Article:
Since 1996 October 12th has been recognized as World Arthritis Day. The aim of this day is to raise awareness of rheumatic and musculoskeletal diseases (also known as RMDs). You might be wondering, however, what exactly is arthritis and how does it affect those living with it? 

The term arthritis actually just refers to joint inflammation and describes more than 100 diseases and conditions that affect joints. Arthritis can affect anyone at anytime and is the leading cause of disability in the United States, with more 50 million adults and 30,000 children being affected. Common symptoms of arthritis include pain, swelling, stiffness, and decreased range of motion. There are many different types of arthritis and symptoms can range from mild to severe. 

RMDs are usually classified into inflammatory and non-inflammatory types. The most common inflammatory RMDs are reactive arthritis, connective tissue disease, polymyalgia rheumatica, ankylosing spondylytis, and rheumatoid arthritis. The most common non-inflammatory RMDs include degenerative spine diseases, fibromyalgia,  osteoporosis, and osteoarthritis. Some RMDs are hereditary, but having a family history of RMDs does not guarantee that you will also have an RMD. These diseases can be triggered by some lifestyle factors such as excessive weight, sedentary lifestyles, injury to joints, and in many cases the causes are unknown. 

Arthritis diagnosis begins with being examined by a primary care physician, who will perform a physical exam and use blood tests and imaging scans to determine the type of arthritis. The doctor may suggest going to an arthritis specialist or rheumatologist. Rheumatologists generally manage continuous treatment for inflammatory arthritis. Orthopedic surgeons can perform surgeries on joints if necessary and when other body systems are affected other specialists may be called. Treatment for RMDs usually focus on managing the condition as best possible. Self management is a huge part of dealing with arthritis. There are also some medications that can control symptoms and help manage pain as well. People suffering with one of these diseases will usually find general movement painful in the affected area and there is no limit to how much of the body can be afflicted.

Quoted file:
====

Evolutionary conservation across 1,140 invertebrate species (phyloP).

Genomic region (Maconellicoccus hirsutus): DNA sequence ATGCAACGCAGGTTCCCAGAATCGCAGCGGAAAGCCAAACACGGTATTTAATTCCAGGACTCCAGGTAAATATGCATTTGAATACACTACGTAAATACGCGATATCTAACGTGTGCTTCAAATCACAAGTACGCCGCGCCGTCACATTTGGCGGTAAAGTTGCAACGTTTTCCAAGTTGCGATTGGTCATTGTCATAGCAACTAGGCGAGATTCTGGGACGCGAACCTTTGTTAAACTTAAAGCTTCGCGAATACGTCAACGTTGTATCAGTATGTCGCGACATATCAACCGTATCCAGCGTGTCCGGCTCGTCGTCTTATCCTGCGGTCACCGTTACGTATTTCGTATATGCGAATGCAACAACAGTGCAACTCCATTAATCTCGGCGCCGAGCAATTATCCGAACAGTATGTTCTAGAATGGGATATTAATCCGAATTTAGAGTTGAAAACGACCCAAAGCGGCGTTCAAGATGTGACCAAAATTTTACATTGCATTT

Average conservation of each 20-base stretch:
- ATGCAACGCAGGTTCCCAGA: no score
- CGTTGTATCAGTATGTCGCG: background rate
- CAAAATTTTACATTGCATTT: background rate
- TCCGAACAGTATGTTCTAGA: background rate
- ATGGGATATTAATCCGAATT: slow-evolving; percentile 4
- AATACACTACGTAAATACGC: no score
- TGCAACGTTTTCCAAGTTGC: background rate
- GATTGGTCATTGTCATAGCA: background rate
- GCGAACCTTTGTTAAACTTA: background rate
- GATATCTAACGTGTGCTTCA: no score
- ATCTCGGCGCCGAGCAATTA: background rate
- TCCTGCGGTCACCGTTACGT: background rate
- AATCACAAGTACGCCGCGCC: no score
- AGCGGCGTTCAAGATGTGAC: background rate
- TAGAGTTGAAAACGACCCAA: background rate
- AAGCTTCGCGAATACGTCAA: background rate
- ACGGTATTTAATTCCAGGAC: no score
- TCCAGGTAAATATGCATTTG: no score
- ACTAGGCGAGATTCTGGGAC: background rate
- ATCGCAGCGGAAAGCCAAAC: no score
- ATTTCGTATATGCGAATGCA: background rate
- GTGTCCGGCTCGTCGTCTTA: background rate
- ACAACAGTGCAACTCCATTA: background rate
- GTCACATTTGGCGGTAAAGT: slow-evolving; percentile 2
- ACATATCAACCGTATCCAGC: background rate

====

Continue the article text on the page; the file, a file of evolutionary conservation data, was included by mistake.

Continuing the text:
This year’s theme for World Arthritis Day is “It’s in your hands” and there is a social media campaign in which you can take part in to show your support and encouragement for those living with RMDs. The campaign is known as High 5 and to take part all you have to do is share a high five photo on social media with the hashtag #WADHigh5. If you are interested in getting more information then The Arthritis Foundation is a nonprofit organization whose website,, has many resources, tips, and information.